Ever since the introduction of Penicillin in the 1940’s, millions of lives have been saved from infections. Fast forward 70 years and now we are in a crisis. Bacteria that once was destroyed with antibiotics is making a comeback and no longer resistant to the medicine that was meant to kill it.
How did that happen?
Antibiotic resistance is not new. Penicillin was successful in controlling bacterial infections among soldiers during World War II. However, resistance to was noticed in the 1950s. New antibiotics were discovered and developed and confidence was restored. Unfortunately, resistance has eventually been seen in nearly all antibiotics that have been developed. Through the 1980s the pharmaceutical industry introduced antibiotics to help stay ahead of the resistance problem. However, with fewer new drugs being introduced, bacterial infections have again become a threat.
Used properly, antibiotics can save lives. They either kill bacteria or keep them from reproducing. Your body’s natural defenses can usually take it from there.
What don’t they do?
Antibiotics do not fight infections caused by viruses, such as:
- Most coughs and bronchitis
- Sore throats, unless caused by strep
If a virus is making you sick, taking antibiotics may do more harm than good. Using antibiotics when you don’t need them, or not using them properly, can add to antibiotic resistance. This happens when bacteria change and become able to resist the effects of an antibiotic.
Carefully follow the directions when you take antibiotics. It is important to finish your medicine even if you start to feel better. If you stop treatment too soon, some bacteria may survive and re-infect you. Never save antibiotics for later or use someone else’s prescription.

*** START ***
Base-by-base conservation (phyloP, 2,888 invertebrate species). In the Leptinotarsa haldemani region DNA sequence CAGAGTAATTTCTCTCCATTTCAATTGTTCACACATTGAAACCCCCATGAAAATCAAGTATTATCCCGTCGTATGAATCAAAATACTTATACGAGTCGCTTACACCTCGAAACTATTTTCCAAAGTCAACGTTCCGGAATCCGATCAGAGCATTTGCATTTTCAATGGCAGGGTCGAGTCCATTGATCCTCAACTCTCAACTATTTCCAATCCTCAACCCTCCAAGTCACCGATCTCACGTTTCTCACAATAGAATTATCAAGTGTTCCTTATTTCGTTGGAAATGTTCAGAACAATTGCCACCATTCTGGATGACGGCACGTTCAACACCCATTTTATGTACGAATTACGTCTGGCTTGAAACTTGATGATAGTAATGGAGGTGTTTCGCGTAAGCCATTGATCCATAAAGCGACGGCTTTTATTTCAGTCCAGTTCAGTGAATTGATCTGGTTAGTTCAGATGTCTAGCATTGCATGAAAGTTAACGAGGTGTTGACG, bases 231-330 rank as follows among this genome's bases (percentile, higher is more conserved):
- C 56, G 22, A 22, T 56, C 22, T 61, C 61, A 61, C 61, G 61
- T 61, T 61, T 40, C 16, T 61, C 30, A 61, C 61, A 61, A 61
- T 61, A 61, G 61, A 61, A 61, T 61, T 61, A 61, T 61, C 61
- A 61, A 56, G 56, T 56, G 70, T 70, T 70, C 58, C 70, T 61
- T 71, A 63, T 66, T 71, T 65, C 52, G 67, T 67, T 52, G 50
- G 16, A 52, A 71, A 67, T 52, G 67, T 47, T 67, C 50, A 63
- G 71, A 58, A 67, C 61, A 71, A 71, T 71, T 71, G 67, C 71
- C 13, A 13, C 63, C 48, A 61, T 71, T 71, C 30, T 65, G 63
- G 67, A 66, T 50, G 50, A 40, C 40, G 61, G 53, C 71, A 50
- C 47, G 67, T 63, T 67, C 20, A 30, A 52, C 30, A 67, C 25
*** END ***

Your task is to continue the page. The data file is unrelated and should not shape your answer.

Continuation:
Taking antibiotics for viral infections will not:
- Cure the infection
- Keep other individuals from catching the illness
- Help you feel better
Taking antibiotics when you don’t need them will:
- Increase your risk of getting an antibiotic-resistant infection later.
- Kill the healthy bacteria in your gut, allowing more harmful bacteria to grow in its place
- Cause 1 out of 5 emergency department visits for adverse drug events.
- Antibiotics are the most common cause of emergency department visits for adverse drug events in children under 18 years of age
It’s important to only take antibiotics for bacterial infections as prescribed by your doctor. Please don’t pressure your doctor to write you a prescription for medications that you don’t need. They can put you or your child at risk for harmful side effects and antibiotic-resistant infections.